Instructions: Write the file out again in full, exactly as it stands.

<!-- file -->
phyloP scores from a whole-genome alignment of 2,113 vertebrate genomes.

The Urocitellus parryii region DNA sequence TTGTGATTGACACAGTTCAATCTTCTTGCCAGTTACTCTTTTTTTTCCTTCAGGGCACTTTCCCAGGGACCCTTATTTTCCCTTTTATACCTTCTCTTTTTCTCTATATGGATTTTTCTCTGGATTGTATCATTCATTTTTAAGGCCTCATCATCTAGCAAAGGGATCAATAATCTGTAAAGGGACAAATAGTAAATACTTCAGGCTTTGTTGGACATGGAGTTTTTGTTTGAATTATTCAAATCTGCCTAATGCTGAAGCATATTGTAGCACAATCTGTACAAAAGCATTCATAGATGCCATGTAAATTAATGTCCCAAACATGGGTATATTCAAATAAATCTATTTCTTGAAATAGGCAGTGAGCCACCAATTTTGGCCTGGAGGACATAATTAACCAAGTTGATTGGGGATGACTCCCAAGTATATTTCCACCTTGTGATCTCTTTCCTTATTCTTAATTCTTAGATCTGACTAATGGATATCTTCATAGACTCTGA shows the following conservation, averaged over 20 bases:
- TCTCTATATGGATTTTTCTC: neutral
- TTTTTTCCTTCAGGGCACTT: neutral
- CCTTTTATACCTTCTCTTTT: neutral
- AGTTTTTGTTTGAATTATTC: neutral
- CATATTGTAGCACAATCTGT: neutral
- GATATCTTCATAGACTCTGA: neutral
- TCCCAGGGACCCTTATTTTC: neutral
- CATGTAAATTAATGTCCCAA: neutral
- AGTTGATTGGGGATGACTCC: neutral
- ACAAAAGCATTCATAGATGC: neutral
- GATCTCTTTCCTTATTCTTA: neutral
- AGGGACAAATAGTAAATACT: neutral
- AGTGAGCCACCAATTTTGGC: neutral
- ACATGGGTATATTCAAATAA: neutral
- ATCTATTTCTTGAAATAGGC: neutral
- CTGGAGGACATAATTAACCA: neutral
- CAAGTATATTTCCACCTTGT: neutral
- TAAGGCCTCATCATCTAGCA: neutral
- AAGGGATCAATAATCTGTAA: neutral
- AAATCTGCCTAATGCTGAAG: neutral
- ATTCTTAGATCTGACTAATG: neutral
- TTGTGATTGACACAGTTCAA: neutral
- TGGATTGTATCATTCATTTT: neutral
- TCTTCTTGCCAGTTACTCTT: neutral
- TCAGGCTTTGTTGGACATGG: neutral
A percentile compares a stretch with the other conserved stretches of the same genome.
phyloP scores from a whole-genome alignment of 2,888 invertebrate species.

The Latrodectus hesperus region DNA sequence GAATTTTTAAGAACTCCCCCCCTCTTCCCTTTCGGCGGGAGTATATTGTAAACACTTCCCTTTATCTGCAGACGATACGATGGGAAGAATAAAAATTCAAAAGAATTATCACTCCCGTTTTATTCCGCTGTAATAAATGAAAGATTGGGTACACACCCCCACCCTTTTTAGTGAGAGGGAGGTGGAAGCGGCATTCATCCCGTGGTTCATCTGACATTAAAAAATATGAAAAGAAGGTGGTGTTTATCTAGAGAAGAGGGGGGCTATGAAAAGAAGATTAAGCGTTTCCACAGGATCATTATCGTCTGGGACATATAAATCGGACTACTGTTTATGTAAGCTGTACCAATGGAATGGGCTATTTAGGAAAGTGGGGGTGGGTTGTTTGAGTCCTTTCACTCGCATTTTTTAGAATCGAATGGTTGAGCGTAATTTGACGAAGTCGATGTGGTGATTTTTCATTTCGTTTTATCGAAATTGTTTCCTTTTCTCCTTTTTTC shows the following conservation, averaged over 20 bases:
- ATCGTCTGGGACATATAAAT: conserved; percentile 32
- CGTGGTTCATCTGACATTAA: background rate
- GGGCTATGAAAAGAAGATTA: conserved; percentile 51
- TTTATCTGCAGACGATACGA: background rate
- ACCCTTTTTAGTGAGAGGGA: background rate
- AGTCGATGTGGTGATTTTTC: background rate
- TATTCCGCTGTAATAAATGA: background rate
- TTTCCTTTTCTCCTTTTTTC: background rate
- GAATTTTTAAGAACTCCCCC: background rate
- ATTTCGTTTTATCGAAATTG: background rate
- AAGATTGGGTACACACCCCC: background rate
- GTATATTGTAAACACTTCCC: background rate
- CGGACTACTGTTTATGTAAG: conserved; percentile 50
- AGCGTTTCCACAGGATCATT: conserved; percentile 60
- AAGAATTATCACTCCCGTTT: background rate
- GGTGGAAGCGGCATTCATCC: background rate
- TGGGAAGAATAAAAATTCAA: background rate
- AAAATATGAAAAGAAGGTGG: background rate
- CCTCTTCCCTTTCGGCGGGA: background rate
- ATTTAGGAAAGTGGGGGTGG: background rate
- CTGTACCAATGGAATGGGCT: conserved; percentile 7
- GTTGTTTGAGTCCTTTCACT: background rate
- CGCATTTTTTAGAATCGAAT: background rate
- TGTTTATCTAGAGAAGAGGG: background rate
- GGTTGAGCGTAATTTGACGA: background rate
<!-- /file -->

phyloP scores from a whole-genome alignment of 2,113 vertebrate genomes.

The Urocitellus parryii region DNA sequence TTGTGATTGACACAGTTCAATCTTCTTGCCAGTTACTCTTTTTTTTCCTTCAGGGCACTTTCCCAGGGACCCTTATTTTCCCTTTTATACCTTCTCTTTTTCTCTATATGGATTTTTCTCTGGATTGTATCATTCATTTTTAAGGCCTCATCATCTAGCAAAGGGATCAATAATCTGTAAAGGGACAAATAGTAAATACTTCAGGCTTTGTTGGACATGGAGTTTTTGTTTGAATTATTCAAATCTGCCTAATGCTGAAGCATATTGTAGCACAATCTGTACAAAAGCATTCATAGATGCCATGTAAATTAATGTCCCAAACATGGGTATATTCAAATAAATCTATTTCTTGAAATAGGCAGTGAGCCACCAATTTTGGCCTGGAGGACATAATTAACCAAGTTGATTGGGGATGACTCCCAAGTATATTTCCACCTTGTGATCTCTTTCCTTATTCTTAATTCTTAGATCTGACTAATGGATATCTTCATAGACTCTGA shows the following conservation, averaged over 20 bases:
- TCTCTATATGGATTTTTCTC: neutral
- TTTTTTCCTTCAGGGCACTT: neutral
- CCTTTTATACCTTCTCTTTT: neutral
- AGTTTTTGTTTGAATTATTC: neutral
- CATATTGTAGCACAATCTGT: neutral
- GATATCTTCATAGACTCTGA: neutral
- TCCCAGGGACCCTTATTTTC: neutral
- CATGTAAATTAATGTCCCAA: neutral
- AGTTGATTGGGGATGACTCC: neutral
- ACAAAAGCATTCATAGATGC: neutral
- GATCTCTTTCCTTATTCTTA: neutral
- AGGGACAAATAGTAAATACT: neutral
- AGTGAGCCACCAATTTTGGC: neutral
- ACATGGGTATATTCAAATAA: neutral
- ATCTATTTCTTGAAATAGGC: neutral
- CTGGAGGACATAATTAACCA: neutral
- CAAGTATATTTCCACCTTGT: neutral
- TAAGGCCTCATCATCTAGCA: neutral
- AAGGGATCAATAATCTGTAA: neutral
- AAATCTGCCTAATGCTGAAG: neutral
- ATTCTTAGATCTGACTAATG: neutral
- TTGTGATTGACACAGTTCAA: neutral
- TGGATTGTATCATTCATTTT: neutral
- TCTTCTTGCCAGTTACTCTT: neutral
- TCAGGCTTTGTTGGACATGG: neutral
A percentile compares a stretch with the other conserved stretches of the same genome.
phyloP scores from a whole-genome alignment of 2,888 invertebrate species.

The Latrodectus hesperus region DNA sequence GAATTTTTAAGAACTCCCCCCCTCTTCCCTTTCGGCGGGAGTATATTGTAAACACTTCCCTTTATCTGCAGACGATACGATGGGAAGAATAAAAATTCAAAAGAATTATCACTCCCGTTTTATTCCGCTGTAATAAATGAAAGATTGGGTACACACCCCCACCCTTTTTAGTGAGAGGGAGGTGGAAGCGGCATTCATCCCGTGGTTCATCTGACATTAAAAAATATGAAAAGAAGGTGGTGTTTATCTAGAGAAGAGGGGGGCTATGAAAAGAAGATTAAGCGTTTCCACAGGATCATTATCGTCTGGGACATATAAATCGGACTACTGTTTATGTAAGCTGTACCAATGGAATGGGCTATTTAGGAAAGTGGGGGTGGGTTGTTTGAGTCCTTTCACTCGCATTTTTTAGAATCGAATGGTTGAGCGTAATTTGACGAAGTCGATGTGGTGATTTTTCATTTCGTTTTATCGAAATTGTTTCCTTTTCTCCTTTTTTC shows the following conservation, averaged over 20 bases:
- ATCGTCTGGGACATATAAAT: conserved; percentile 32
- CGTGGTTCATCTGACATTAA: background rate
- GGGCTATGAAAAGAAGATTA: conserved; percentile 51
- TTTATCTGCAGACGATACGA: background rate
- ACCCTTTTTAGTGAGAGGGA: background rate
- AGTCGATGTGGTGATTTTTC: background rate
- TATTCCGCTGTAATAAATGA: background rate
- TTTCCTTTTCTCCTTTTTTC: background rate
- GAATTTTTAAGAACTCCCCC: background rate
- ATTTCGTTTTATCGAAATTG: background rate
- AAGATTGGGTACACACCCCC: background rate
- GTATATTGTAAACACTTCCC: background rate
- CGGACTACTGTTTATGTAAG: conserved; percentile 50
- AGCGTTTCCACAGGATCATT: conserved; percentile 60
- AAGAATTATCACTCCCGTTT: background rate
- GGTGGAAGCGGCATTCATCC: background rate
- TGGGAAGAATAAAAATTCAA: background rate
- AAAATATGAAAAGAAGGTGG: background rate
- CCTCTTCCCTTTCGGCGGGA: background rate
- ATTTAGGAAAGTGGGGGTGG: background rate
- CTGTACCAATGGAATGGGCT: conserved; percentile 7
- GTTGTTTGAGTCCTTTCACT: background rate
- CGCATTTTTTAGAATCGAAT: background rate
- TGTTTATCTAGAGAAGAGGG: background rate
- GGTTGAGCGTAATTTGACGA: background rate